For this reason, there have always been kings/monarchies and governmental authority to regulate how people live so that they don't harm each other and/or common resources.

Some people, however, realized that individuals are capable of governing themselves just as well as they can be governed by external authority, just by behaving themselves in a way that doesn't provoke the need for regulation. In short, the idea is that if I behave myself and/or do my work adequately without being controlled/managed, then why do I need a manager to control me?

So liberty is the principle that we can rule ourselves independently instead of having external authority to lord over us. I.e. we don't need a nanny because we can behave ourselves just fine on our own.

Now that is the ideal, but what happens in practice? Do we really behave ourselves well enough to be left alone to our own devices? There are a lot of social problems and future unsustainability, so the question is what is causing all those problems and how can they be solved, either by external governance or by self-regulation with our own liberty?

What I contend about external governance is that it's not working BECAUSE people exercise freedom in various ways to prevent it from doing so. Economic stimulus, for example, is used to pump up growth and job-creation and, supposedly, it is being done in a way that's supposed to achieve sustainability. It doesn't, however, because the economic standards of consumption, work, transportation, etc. are all unsustainable and none of those industries want to reduce their footprint because that is how they make money and create jobs. So while government pretends like it is solving sustainability/climate problems, it's really just stimulating investments in lots of different ideas that won't ever materialize into something that replaces the status quo because the status quo gets funded by the (failing) investments of industry-newcomers who hire people and create contracts with other firms that hire people, all in an ostensible effort to create green business and renewable energy, etc. but when that money is flowing, people are using it to go on living according to the old standards, driving and flying and living in big air-conditioned houses and going around to big air-conditioned stores and attractions, offices, etc.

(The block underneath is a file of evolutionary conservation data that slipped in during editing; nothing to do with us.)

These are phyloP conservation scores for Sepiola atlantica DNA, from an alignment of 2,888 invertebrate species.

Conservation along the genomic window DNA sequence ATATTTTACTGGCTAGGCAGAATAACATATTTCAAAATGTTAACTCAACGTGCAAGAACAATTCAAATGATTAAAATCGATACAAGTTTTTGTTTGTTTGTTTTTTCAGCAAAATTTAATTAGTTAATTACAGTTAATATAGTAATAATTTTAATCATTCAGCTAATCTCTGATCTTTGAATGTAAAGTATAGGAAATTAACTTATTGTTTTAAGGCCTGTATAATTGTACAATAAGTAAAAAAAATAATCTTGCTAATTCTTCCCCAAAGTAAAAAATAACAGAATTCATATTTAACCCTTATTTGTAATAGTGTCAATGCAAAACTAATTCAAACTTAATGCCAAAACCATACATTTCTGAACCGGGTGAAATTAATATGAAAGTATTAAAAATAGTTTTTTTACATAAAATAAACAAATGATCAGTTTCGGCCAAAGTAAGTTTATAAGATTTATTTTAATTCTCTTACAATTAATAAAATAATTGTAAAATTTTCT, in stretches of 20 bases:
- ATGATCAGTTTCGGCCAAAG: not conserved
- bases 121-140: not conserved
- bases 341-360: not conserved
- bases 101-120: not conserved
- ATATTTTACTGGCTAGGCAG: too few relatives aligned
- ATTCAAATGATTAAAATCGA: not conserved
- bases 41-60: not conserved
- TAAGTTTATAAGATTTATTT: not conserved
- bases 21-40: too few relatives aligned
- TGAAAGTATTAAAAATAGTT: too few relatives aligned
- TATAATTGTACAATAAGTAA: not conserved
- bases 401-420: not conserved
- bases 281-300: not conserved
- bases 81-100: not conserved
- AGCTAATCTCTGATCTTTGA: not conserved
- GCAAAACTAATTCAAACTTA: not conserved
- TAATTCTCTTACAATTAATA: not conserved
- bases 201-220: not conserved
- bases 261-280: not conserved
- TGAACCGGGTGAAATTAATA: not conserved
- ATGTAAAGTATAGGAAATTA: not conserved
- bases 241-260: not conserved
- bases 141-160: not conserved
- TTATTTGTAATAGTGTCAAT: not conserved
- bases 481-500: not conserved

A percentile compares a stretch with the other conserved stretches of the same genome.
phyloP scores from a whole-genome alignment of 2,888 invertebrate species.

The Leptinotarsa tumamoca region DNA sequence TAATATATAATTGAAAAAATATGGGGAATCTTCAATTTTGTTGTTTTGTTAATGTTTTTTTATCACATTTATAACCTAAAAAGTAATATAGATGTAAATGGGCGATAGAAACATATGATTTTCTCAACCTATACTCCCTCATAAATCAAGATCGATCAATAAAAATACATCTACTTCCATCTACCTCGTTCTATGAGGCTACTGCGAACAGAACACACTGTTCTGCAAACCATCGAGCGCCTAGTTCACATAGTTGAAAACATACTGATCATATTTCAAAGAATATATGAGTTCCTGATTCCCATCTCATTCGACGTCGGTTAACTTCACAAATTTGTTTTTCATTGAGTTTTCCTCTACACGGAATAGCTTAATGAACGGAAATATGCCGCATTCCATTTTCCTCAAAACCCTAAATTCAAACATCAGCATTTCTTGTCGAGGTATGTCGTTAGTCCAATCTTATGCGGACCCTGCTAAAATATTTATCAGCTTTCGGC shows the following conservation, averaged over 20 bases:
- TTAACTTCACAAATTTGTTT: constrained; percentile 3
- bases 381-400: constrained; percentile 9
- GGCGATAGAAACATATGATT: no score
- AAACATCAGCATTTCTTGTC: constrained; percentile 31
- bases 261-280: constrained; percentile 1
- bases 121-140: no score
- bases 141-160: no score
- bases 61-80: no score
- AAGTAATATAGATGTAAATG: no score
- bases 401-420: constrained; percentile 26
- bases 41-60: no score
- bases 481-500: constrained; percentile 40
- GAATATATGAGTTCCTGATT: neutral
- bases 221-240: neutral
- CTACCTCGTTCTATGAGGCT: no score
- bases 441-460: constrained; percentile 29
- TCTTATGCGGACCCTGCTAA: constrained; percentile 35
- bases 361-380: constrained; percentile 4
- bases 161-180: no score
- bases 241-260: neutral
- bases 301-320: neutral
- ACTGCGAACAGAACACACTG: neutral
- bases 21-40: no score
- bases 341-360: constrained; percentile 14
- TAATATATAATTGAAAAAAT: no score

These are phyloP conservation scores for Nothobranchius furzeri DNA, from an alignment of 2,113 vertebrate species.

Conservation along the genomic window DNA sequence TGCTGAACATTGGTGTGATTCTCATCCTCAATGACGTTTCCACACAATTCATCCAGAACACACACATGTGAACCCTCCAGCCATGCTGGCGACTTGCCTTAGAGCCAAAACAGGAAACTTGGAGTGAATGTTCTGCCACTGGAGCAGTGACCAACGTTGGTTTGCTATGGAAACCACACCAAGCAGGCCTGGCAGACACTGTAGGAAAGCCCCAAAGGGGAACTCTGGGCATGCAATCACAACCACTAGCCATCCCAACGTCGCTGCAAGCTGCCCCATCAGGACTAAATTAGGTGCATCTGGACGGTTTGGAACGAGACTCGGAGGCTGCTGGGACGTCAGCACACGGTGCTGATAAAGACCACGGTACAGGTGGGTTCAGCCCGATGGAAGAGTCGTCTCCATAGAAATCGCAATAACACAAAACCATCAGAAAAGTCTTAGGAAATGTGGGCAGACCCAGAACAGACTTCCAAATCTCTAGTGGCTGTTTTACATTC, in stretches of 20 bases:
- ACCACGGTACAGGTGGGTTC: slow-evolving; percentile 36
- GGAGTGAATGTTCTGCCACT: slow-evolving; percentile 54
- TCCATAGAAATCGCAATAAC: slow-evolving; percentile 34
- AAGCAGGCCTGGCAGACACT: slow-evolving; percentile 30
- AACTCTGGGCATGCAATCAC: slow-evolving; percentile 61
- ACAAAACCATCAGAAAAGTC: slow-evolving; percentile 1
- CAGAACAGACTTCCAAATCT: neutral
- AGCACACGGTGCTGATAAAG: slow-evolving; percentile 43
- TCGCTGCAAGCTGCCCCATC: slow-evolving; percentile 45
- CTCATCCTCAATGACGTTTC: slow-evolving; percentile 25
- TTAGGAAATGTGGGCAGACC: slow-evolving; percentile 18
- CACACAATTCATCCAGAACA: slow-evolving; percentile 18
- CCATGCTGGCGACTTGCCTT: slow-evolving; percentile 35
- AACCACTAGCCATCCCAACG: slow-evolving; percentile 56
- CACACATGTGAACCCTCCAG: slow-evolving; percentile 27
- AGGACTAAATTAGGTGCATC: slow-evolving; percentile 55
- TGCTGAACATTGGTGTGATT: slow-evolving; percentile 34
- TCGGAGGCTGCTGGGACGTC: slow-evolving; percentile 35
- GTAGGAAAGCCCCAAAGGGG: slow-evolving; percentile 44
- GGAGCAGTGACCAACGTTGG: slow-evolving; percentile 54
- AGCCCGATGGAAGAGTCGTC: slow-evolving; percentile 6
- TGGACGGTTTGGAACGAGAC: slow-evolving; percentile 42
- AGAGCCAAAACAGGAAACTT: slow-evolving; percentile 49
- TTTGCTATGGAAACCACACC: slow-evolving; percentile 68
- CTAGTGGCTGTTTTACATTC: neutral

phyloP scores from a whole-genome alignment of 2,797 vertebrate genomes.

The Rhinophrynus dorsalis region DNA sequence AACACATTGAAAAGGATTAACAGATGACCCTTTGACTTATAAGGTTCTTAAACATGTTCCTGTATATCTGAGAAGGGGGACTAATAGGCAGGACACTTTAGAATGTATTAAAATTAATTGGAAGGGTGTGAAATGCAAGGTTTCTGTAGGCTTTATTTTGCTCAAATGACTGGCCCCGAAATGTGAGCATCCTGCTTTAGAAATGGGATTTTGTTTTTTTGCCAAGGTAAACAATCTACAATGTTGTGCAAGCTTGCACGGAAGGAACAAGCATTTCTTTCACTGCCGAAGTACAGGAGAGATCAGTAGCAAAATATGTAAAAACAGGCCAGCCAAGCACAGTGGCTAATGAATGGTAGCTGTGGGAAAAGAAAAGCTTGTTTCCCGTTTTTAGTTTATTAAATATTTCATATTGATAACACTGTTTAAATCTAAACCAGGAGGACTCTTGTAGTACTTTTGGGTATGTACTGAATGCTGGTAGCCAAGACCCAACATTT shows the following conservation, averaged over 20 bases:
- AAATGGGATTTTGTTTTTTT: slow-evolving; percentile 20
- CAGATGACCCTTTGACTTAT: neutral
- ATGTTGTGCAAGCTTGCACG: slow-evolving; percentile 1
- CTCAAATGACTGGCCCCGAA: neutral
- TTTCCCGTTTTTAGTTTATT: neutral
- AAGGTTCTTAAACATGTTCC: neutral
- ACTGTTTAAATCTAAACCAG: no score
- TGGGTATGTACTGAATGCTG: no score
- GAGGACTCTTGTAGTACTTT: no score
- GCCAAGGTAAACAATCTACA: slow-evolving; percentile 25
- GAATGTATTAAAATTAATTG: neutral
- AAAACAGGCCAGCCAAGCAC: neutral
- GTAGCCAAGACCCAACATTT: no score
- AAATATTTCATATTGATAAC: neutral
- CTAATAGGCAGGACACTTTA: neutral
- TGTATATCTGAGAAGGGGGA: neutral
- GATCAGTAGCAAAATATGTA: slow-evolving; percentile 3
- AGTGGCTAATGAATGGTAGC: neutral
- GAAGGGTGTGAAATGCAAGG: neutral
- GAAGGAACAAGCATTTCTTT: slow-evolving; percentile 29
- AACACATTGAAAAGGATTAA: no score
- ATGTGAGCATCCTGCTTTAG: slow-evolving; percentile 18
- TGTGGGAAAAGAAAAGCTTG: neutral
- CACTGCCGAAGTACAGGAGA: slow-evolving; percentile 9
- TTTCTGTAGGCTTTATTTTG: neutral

So the government just isn't working to fix the climate/sustainability, because all it really does is invest in more organizations and jobs that pay people at levels that fund all the industrial-consumerism that is bad for the climate/sustainability. If everyone would make the needed sacrifices in their personal choices of how to live, then you would start to see sustainability emerge; but they don't take the liberty to that; instead they go on living the way they believe they're supposed to to live a 'normal life,' work a full-time job that they drive to, where they wear long-pants and long-sleeved shirts that require air-conditioning to keep them cool, then they drive out to suburban subdivisions with lots of big multilane roads and shopping centers and offices between them and their houses competing for business, and all that developed land adds up to massive deforestation and ecocide, yet people don't even notice it because it has been so long since it was forest, they only pay attention to new development that is encroaching into currently-forested areas, and not realizing they have to change the way they live in already-developed areas so the natural ecology can be restored, pavement reduced, tree canopy and undergrowth restored, all the while finding new ways to live and build infrastructure that fits within a sustainability paradigm.

Democrats try to use government investment and regulation to pursue the sustainability paradigm, but it doesn't work because the growth-and-jobs emphasis keeps maintaining wage levels that fund the consumer behavior and business behavior that maintain and protect the status quo.

Plus Democrats are obsessed with 'closing the gap' between the middle-class and the rich, which produces a defensiveness among people who have anything to lose, and that provokes them into working that much harder to keep the economy generating more wealth for them, which the Democrats keep trying to force them to re-invest in more higher-paying jobs, which stimulates the working classes and middle classes to keep driving around in the rat-race and doing all the business and investment and infrastructure activities that keep the economy in its current, unsustainable state.

Covid19 has been a wake-up call in terms of how it is possible for us to live in a way that doesn't involve going out very much, but so many people are just itching to go "back to normal" instead of realizing that we should continue building on the current economic-calming because it is good in multiple ways, i.e. not just for slowing the spread of pandemic diseases, but also for climate/sustainability, and also ultimately for economic health and preventing/reversing inflation, which would/will happen if people keep reducing their spending and businesses keep figuring out ways to fulfill economic needs with lower levels of investment/borrowing.